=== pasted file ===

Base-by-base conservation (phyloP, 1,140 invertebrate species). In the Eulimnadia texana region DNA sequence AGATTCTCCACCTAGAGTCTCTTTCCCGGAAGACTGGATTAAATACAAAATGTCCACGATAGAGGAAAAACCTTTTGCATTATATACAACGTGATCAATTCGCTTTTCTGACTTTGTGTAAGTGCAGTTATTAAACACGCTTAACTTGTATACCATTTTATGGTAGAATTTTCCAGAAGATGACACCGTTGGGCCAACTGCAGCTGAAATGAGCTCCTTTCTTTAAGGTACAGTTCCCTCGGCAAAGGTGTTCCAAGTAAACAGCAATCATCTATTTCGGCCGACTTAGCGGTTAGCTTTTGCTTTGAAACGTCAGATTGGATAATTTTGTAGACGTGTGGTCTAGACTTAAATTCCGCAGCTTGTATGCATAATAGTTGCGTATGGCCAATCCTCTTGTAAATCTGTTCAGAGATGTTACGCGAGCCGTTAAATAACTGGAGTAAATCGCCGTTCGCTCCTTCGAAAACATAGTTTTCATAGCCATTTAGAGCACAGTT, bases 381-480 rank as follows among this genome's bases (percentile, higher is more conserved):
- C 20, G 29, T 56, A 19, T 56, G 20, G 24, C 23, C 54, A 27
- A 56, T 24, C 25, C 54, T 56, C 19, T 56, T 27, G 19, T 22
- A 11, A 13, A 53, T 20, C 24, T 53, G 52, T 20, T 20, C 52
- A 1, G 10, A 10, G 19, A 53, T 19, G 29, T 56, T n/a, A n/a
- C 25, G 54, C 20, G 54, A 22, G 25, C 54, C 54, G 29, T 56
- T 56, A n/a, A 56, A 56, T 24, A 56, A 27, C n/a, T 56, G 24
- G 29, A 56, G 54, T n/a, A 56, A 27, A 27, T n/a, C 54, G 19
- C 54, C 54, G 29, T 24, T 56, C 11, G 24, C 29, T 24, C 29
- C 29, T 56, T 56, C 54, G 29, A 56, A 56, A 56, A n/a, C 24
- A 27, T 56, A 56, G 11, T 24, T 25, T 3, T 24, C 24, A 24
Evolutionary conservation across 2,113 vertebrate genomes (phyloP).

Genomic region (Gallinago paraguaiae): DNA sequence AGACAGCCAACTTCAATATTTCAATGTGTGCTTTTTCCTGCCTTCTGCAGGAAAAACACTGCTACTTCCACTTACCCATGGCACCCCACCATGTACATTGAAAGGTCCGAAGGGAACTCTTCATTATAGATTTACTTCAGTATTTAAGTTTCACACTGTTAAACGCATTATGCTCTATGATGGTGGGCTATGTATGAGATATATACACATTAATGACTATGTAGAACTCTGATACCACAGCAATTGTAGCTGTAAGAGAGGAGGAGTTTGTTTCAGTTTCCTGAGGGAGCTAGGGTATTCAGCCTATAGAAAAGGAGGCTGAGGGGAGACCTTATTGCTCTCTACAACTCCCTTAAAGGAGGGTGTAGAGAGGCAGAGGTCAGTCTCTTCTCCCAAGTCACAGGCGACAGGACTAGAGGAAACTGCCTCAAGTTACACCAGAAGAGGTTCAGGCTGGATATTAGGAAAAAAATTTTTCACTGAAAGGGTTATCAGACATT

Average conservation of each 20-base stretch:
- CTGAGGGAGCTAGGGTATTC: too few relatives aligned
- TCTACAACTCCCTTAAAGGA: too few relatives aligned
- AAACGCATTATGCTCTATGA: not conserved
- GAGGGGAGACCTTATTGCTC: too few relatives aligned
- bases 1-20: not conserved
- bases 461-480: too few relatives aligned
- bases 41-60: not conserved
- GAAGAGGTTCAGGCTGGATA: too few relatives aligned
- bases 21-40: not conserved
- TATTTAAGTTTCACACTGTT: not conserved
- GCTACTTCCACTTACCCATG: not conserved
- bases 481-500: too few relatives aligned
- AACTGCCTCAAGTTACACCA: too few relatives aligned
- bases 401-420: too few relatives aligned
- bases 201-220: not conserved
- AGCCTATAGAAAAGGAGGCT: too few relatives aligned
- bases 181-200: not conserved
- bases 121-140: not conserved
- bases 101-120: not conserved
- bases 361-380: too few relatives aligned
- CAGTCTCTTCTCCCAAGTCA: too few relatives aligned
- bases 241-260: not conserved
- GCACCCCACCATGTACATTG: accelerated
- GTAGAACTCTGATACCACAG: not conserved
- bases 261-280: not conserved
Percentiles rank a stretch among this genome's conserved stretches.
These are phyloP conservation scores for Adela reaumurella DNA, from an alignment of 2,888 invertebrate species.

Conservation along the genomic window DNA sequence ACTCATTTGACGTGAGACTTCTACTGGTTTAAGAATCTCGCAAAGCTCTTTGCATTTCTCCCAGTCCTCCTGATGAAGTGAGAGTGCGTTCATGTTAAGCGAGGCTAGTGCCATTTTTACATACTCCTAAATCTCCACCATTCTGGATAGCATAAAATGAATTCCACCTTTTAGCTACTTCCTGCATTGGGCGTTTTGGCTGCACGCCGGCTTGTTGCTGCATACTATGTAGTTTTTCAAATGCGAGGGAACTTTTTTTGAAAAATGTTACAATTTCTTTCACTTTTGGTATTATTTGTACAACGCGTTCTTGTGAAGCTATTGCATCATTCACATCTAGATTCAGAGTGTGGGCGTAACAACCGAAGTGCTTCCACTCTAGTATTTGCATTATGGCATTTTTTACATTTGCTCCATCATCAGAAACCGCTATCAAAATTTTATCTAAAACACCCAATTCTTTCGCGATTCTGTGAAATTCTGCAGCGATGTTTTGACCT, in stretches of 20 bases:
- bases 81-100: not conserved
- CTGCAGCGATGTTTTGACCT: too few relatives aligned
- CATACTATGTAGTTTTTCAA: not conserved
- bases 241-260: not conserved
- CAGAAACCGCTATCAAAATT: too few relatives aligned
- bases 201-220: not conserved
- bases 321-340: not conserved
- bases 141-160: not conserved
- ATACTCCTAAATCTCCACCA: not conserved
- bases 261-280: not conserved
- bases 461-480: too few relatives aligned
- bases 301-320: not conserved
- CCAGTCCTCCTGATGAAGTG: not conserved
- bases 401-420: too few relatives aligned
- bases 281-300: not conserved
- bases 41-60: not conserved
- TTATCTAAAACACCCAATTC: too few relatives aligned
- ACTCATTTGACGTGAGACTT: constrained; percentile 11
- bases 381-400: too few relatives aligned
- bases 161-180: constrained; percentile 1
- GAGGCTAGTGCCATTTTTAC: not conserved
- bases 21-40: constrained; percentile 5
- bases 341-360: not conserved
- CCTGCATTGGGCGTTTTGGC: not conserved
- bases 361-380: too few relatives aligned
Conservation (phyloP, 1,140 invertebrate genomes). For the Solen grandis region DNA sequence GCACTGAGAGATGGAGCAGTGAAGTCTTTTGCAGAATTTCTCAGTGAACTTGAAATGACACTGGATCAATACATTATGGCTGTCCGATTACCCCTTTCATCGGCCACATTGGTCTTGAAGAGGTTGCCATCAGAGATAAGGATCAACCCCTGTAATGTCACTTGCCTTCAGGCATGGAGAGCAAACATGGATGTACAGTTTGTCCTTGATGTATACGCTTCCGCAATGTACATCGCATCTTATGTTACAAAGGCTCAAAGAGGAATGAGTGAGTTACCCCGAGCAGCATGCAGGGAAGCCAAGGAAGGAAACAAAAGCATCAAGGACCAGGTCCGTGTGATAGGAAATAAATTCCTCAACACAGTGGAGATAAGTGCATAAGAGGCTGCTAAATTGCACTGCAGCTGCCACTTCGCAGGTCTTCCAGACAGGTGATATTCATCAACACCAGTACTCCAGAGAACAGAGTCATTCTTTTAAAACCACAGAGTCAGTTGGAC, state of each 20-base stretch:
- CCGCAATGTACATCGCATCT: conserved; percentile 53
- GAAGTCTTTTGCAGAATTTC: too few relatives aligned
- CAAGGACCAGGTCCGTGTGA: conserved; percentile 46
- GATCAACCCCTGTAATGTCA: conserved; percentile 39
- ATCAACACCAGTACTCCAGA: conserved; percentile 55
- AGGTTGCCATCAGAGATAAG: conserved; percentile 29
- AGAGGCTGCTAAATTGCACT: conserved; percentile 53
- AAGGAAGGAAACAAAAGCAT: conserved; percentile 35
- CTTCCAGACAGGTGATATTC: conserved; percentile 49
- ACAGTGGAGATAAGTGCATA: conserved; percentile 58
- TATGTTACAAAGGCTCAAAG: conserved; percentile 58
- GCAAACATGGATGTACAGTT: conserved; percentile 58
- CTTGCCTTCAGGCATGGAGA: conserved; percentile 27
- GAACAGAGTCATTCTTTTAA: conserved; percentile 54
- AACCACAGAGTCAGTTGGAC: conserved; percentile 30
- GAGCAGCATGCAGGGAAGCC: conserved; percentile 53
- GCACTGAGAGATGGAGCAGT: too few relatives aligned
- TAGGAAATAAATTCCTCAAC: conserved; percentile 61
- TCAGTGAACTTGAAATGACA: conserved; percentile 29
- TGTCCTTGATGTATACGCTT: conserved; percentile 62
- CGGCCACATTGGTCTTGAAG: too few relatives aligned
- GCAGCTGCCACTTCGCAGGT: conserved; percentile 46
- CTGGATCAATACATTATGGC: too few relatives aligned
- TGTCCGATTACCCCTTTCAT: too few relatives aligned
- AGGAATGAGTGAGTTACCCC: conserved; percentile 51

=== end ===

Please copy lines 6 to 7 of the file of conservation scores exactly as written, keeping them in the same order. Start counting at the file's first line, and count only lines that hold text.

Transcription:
- C 25, G 54, C 20, G 54, A 22, G 25, C 54, C 54, G 29, T 56
- T 56, A n/a, A 56, A 56, T 24, A 56, A 27, C n/a, T 56, G 24